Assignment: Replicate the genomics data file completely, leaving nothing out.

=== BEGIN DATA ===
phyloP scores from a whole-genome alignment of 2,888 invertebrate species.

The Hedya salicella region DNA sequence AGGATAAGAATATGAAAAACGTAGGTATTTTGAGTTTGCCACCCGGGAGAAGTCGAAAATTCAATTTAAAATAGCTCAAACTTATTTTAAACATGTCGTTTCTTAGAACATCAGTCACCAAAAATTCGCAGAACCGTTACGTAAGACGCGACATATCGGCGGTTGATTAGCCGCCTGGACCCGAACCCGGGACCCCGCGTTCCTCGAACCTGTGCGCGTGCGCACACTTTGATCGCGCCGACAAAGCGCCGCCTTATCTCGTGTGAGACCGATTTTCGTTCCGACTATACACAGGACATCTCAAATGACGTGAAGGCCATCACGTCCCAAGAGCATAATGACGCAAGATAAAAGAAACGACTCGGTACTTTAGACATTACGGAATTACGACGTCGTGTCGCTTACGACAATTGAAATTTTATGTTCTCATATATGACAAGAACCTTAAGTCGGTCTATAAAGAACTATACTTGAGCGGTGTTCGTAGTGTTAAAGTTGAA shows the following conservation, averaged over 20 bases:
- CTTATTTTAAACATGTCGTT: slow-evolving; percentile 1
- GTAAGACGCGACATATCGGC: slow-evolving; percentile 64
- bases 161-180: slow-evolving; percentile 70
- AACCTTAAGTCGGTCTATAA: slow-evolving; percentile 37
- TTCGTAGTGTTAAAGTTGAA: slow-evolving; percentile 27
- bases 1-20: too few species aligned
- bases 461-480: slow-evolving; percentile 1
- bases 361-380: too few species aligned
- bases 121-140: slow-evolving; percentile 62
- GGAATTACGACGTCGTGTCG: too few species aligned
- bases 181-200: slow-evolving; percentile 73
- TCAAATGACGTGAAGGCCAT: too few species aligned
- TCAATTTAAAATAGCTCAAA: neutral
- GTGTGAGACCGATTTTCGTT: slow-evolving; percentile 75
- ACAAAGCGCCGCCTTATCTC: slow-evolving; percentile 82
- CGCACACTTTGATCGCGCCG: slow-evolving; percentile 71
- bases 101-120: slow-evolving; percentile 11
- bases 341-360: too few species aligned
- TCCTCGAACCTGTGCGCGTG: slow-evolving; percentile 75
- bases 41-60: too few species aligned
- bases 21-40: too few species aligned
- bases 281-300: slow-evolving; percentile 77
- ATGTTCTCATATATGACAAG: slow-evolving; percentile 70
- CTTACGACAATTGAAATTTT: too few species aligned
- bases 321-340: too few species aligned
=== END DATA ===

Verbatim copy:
phyloP scores from a whole-genome alignment of 2,888 invertebrate species.

The Hedya salicella region DNA sequence AGGATAAGAATATGAAAAACGTAGGTATTTTGAGTTTGCCACCCGGGAGAAGTCGAAAATTCAATTTAAAATAGCTCAAACTTATTTTAAACATGTCGTTTCTTAGAACATCAGTCACCAAAAATTCGCAGAACCGTTACGTAAGACGCGACATATCGGCGGTTGATTAGCCGCCTGGACCCGAACCCGGGACCCCGCGTTCCTCGAACCTGTGCGCGTGCGCACACTTTGATCGCGCCGACAAAGCGCCGCCTTATCTCGTGTGAGACCGATTTTCGTTCCGACTATACACAGGACATCTCAAATGACGTGAAGGCCATCACGTCCCAAGAGCATAATGACGCAAGATAAAAGAAACGACTCGGTACTTTAGACATTACGGAATTACGACGTCGTGTCGCTTACGACAATTGAAATTTTATGTTCTCATATATGACAAGAACCTTAAGTCGGTCTATAAAGAACTATACTTGAGCGGTGTTCGTAGTGTTAAAGTTGAA shows the following conservation, averaged over 20 bases:
- CTTATTTTAAACATGTCGTT: slow-evolving; percentile 1
- GTAAGACGCGACATATCGGC: slow-evolving; percentile 64
- bases 161-180: slow-evolving; percentile 70
- AACCTTAAGTCGGTCTATAA: slow-evolving; percentile 37
- TTCGTAGTGTTAAAGTTGAA: slow-evolving; percentile 27
- bases 1-20: too few species aligned
- bases 461-480: slow-evolving; percentile 1
- bases 361-380: too few species aligned
- bases 121-140: slow-evolving; percentile 62
- GGAATTACGACGTCGTGTCG: too few species aligned
- bases 181-200: slow-evolving; percentile 73
- TCAAATGACGTGAAGGCCAT: too few species aligned
- TCAATTTAAAATAGCTCAAA: neutral
- GTGTGAGACCGATTTTCGTT: slow-evolving; percentile 75
- ACAAAGCGCCGCCTTATCTC: slow-evolving; percentile 82
- CGCACACTTTGATCGCGCCG: slow-evolving; percentile 71
- bases 101-120: slow-evolving; percentile 11
- bases 341-360: too few species aligned
- TCCTCGAACCTGTGCGCGTG: slow-evolving; percentile 75
- bases 41-60: too few species aligned
- bases 21-40: too few species aligned
- bases 281-300: slow-evolving; percentile 77
- ATGTTCTCATATATGACAAG: slow-evolving; percentile 70
- CTTACGACAATTGAAATTTT: too few species aligned
- bases 321-340: too few species aligned